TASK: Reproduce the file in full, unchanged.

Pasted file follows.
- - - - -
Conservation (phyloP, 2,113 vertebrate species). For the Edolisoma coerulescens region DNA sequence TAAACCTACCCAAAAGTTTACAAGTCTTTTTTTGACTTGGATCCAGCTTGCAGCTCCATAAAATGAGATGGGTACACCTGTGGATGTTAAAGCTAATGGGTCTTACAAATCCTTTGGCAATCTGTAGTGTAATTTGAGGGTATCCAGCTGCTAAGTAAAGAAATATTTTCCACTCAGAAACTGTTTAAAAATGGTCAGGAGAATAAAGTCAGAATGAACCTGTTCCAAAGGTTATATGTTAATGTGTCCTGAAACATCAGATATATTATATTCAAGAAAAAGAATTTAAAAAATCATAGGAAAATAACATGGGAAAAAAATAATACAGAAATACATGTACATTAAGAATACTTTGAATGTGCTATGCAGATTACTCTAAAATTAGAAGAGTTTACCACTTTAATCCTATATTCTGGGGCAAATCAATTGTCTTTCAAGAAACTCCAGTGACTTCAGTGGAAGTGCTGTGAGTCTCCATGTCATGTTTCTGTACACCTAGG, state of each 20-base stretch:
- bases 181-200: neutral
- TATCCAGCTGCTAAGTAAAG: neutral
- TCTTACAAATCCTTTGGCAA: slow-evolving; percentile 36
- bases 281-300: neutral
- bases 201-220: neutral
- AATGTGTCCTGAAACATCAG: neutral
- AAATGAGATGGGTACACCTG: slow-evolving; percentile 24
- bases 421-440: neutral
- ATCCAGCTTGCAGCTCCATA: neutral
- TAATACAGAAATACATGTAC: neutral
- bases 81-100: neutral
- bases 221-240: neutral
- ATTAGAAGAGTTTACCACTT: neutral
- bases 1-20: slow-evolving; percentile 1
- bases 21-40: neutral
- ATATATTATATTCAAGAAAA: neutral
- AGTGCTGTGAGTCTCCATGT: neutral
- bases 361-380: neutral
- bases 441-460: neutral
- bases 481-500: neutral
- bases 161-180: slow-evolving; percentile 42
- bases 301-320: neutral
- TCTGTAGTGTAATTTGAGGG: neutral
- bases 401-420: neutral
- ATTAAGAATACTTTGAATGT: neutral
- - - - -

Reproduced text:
Conservation (phyloP, 2,113 vertebrate species). For the Edolisoma coerulescens region DNA sequence TAAACCTACCCAAAAGTTTACAAGTCTTTTTTTGACTTGGATCCAGCTTGCAGCTCCATAAAATGAGATGGGTACACCTGTGGATGTTAAAGCTAATGGGTCTTACAAATCCTTTGGCAATCTGTAGTGTAATTTGAGGGTATCCAGCTGCTAAGTAAAGAAATATTTTCCACTCAGAAACTGTTTAAAAATGGTCAGGAGAATAAAGTCAGAATGAACCTGTTCCAAAGGTTATATGTTAATGTGTCCTGAAACATCAGATATATTATATTCAAGAAAAAGAATTTAAAAAATCATAGGAAAATAACATGGGAAAAAAATAATACAGAAATACATGTACATTAAGAATACTTTGAATGTGCTATGCAGATTACTCTAAAATTAGAAGAGTTTACCACTTTAATCCTATATTCTGGGGCAAATCAATTGTCTTTCAAGAAACTCCAGTGACTTCAGTGGAAGTGCTGTGAGTCTCCATGTCATGTTTCTGTACACCTAGG, state of each 20-base stretch:
- bases 181-200: neutral
- TATCCAGCTGCTAAGTAAAG: neutral
- TCTTACAAATCCTTTGGCAA: slow-evolving; percentile 36
- bases 281-300: neutral
- bases 201-220: neutral
- AATGTGTCCTGAAACATCAG: neutral
- AAATGAGATGGGTACACCTG: slow-evolving; percentile 24
- bases 421-440: neutral
- ATCCAGCTTGCAGCTCCATA: neutral
- TAATACAGAAATACATGTAC: neutral
- bases 81-100: neutral
- bases 221-240: neutral
- ATTAGAAGAGTTTACCACTT: neutral
- bases 1-20: slow-evolving; percentile 1
- bases 21-40: neutral
- ATATATTATATTCAAGAAAA: neutral
- AGTGCTGTGAGTCTCCATGT: neutral
- bases 361-380: neutral
- bases 441-460: neutral
- bases 481-500: neutral
- bases 161-180: slow-evolving; percentile 42
- bases 301-320: neutral
- TCTGTAGTGTAATTTGAGGG: neutral
- bases 401-420: neutral
- ATTAAGAATACTTTGAATGT: neutral